I admittedly am hooked on a novella (a soap opera that lasts maybe 3-4 months, and has an end!). They are a great way to learn nuances of the Spanish language. Novellas are so so intwined with the culture of Mexico. I pay attention in the food scenes, because you all know how I am.. The sheriff of Zacatillo in the novella Zacatillo...gets a delivery of take out. Tacos, green salsa in a baggie with a knot so not to spill a drop. He treats the salsa as if if were liquid gold. Why is the sheriff eating out? Well he was cheating on his wife, she found out and started “altering” his food. He doesn’t eat at home if he can avoid it. This is a comedy by the way. But food is central to this relationship, as it is central or the heart of Mexican culture. We should have listened more closely to Diane Kennedy, Susan Trilling or Rick Bayless even.
We had lunch today at El Tac’ntento. Es verdad! And you most certainly feel contento when you finish eating there. Four tacos, two drinks. But the FOOD. OMG! These are the tacos that in real life, in your kitchen, with help, would take you all day to make. Several choices of chicken or meat, or other traditional fillings, enhanced with the sauces/spices used to obtain THAT flavor. Fresh salsas are on the table, all sorts, a little cilantro, a twist of lime, are added, and two icy cokes (the national drink of Mexico, but that’s another story). The couple that run it are only open from 8:30 AM to 3:30 PM, at which time your window of opportunity shuts. And these little street restaurants are all over Huatulco, all over.
There are food carts. There are the trunks of cars that produce complete meals. There are street restaurants like El Tac’ntento (where they have a stand, and a seating area where sometimes you have to bring your own chair) generally attached to the living quarters or are close to one, because it is a family affair. Then the “restaurants” with indoor seating, fans or air conditioners or both. Liquor. Maybe even good food, and entertainment. Depending. While Larry was down here building the house, he became a huge fan of the “Taco Bus”. An old school bus (old) converted to a taco stand. The tacos were sublime. Sadly, we heard they pulled up to Puerto Angel a few miles up the coast of us. Think Woodstock, moved to Mexico, to the beach, so baby boomers of a certain age can be found there as well as the low budget traveller (backpack with one change of clothes only), who wants a great beach, icy beer, maybe a joint, and a hammock for the night is just fine. Remember those days? The food was good then too.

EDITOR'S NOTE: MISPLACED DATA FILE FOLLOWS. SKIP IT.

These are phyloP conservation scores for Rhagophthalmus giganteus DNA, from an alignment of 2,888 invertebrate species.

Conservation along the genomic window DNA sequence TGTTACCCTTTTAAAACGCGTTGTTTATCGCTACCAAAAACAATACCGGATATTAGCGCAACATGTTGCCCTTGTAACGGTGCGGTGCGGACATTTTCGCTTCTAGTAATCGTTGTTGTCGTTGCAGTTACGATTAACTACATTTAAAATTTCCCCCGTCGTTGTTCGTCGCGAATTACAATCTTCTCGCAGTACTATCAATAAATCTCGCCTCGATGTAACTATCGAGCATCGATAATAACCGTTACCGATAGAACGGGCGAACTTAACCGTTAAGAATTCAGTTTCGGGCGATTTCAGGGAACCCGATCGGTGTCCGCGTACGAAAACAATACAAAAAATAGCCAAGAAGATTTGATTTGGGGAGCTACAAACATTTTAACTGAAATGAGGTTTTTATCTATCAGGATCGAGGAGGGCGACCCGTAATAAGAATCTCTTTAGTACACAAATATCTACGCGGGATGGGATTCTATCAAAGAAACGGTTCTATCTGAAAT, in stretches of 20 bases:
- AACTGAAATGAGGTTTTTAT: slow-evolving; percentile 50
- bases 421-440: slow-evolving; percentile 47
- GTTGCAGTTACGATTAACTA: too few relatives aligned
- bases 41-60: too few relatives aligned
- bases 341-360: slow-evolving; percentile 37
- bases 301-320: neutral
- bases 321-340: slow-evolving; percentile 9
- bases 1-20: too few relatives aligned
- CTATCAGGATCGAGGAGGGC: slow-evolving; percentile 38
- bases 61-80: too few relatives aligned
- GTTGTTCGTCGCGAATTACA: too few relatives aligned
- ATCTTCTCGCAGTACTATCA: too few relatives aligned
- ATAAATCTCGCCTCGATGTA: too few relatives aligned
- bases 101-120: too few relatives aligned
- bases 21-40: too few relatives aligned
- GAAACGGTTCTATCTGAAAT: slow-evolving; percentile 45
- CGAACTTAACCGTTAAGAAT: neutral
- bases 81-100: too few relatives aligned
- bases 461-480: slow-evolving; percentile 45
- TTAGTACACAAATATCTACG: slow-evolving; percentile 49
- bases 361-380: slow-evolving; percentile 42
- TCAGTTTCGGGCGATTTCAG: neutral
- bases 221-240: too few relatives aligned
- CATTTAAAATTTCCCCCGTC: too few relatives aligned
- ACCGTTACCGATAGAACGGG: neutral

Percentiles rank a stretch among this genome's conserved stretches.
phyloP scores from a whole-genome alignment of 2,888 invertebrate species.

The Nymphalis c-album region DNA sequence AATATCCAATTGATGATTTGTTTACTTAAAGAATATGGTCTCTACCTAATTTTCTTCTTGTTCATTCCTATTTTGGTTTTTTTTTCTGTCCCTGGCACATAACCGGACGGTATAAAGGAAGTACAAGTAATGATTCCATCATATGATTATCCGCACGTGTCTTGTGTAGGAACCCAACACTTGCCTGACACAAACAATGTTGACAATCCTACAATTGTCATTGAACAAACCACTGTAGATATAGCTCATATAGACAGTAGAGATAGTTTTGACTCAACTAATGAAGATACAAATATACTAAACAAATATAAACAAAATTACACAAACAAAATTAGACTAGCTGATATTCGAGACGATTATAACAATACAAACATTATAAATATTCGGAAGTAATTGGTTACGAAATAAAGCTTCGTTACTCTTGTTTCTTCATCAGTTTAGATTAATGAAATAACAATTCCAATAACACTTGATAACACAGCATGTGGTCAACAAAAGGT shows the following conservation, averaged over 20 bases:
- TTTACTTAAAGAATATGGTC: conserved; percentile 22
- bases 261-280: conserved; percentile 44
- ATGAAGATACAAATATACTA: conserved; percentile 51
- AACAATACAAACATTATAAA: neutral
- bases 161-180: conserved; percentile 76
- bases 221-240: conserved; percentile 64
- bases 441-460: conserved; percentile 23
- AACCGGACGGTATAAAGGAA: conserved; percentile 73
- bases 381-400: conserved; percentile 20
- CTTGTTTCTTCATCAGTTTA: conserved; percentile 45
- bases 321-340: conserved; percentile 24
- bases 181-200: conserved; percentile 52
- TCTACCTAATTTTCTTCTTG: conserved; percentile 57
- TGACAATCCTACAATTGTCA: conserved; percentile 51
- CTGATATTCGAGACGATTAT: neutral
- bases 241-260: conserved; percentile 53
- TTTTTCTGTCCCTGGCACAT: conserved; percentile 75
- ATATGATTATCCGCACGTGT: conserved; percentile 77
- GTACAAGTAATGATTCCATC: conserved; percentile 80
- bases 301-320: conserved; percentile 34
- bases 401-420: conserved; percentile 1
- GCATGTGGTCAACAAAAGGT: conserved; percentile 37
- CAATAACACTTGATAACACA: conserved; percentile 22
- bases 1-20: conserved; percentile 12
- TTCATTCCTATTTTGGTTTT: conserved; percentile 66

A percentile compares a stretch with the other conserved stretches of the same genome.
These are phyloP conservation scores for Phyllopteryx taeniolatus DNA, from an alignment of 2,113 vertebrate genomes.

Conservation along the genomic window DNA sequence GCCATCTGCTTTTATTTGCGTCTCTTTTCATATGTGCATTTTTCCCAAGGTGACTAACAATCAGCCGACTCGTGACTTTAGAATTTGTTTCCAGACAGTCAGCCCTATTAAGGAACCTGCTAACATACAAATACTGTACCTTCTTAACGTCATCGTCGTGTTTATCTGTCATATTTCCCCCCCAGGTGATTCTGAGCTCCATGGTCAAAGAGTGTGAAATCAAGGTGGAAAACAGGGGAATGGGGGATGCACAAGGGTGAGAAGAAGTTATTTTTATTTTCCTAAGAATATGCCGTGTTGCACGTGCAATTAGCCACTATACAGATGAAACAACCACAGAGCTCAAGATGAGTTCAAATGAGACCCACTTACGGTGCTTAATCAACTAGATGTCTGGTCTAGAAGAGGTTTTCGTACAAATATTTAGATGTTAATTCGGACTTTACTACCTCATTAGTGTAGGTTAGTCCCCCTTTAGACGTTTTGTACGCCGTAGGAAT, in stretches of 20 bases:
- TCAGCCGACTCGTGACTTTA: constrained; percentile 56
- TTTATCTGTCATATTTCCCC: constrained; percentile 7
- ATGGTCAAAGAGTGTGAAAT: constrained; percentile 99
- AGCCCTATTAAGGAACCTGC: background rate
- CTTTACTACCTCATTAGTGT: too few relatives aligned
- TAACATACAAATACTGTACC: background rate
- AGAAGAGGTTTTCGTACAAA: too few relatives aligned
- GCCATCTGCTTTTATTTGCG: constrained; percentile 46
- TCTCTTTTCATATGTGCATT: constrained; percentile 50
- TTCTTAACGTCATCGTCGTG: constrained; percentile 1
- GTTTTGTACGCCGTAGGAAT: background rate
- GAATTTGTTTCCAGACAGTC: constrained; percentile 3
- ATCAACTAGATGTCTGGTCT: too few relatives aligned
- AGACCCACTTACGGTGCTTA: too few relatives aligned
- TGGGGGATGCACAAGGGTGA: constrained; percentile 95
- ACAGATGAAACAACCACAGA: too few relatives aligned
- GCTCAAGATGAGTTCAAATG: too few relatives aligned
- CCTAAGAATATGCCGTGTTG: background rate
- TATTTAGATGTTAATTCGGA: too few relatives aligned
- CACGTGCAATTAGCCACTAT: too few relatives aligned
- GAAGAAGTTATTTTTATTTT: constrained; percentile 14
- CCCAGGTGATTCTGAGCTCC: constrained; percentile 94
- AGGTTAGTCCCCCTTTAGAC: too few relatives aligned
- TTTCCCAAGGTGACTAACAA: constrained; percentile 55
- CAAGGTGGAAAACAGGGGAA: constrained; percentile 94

When shopping for food we go to specific streets for specific items. We probably go to four to five stores before we even head for the supermarket, Super Che. We call the streets by what they sell, not their “given” name. Because when you say you are going down to fish street to see what’s come in today, everyone knows where fish street is. The same with the fruit and vegetable street, chicken street, and even flower street. The fresh fruit and vegetables (that you don’t nab from your own backyard) come in on Tuesdays, and Fridays. So those are must shopping days for most inhabitants of this region. Mexicans truly believe in fresh chicken. Fresh! And so if you insist, you go to chicken street. The chicken here is sooooo good. Juicy. Grills and roasts to perfection. A little yellow, from the corn, but locally grown. We see our favorite chefs in the market every week, and ponder on what delicious outcome will come from this trip to the market.
Meat street we avoid. It has to do with the 1910 Revolution. A very entertaining history, The Sausage Rebellion, tells the tale. They also believe in fresh beef, and their cuts are widely different from those found in the States and Canada. They hang it in stalls, drying. But, they do know how to cook meat, and they grill beef marinaded in secret sauce, carne asada, that can be a revelation. We are adapting. But every now and then a rib eye steak does call our name; we found a good butcher (who knows his market).
Everyone cooks. Generations of moles are still made in the traditional ways of the first mothers. Never ever make mole unless you have the time, ingredients (which are numerous, but you can taste everything in there), and patience to go for it. A friend took me through it twice. The second time was a remedial session she thought I needed. When I asked the why of some ingredient or step in the process, she would just laugh. Ok. I promise not to skip a step or even touch my food processer, that’s what my mortar and pestle (molcajete) is for. And that is why it tastes so good, and is far more sophisticated than many other cuisines of the world.
We are seemingly blessed year round with limes. We are in the middle of mango season right now, and who knew there were that many kinds of mangoes. We have two different kinds of bananas in the front yard (we could feed the entire region on what these trees produce), and a star fruit tree just getting going. The beautifully, sweet, ripe, specially arranged strawberries, in wheelbarrows pushed through the streets of La Crucecita, are sadly done. The honey people come down from the mountains to laddle honey into liter bottles for you, or bring your own container. I’m not complaining. The respect that is given food here speaks volumes. We are thankful. We know what it takes to bring these amazing foods to market. Thank you for letting me buy it, I say...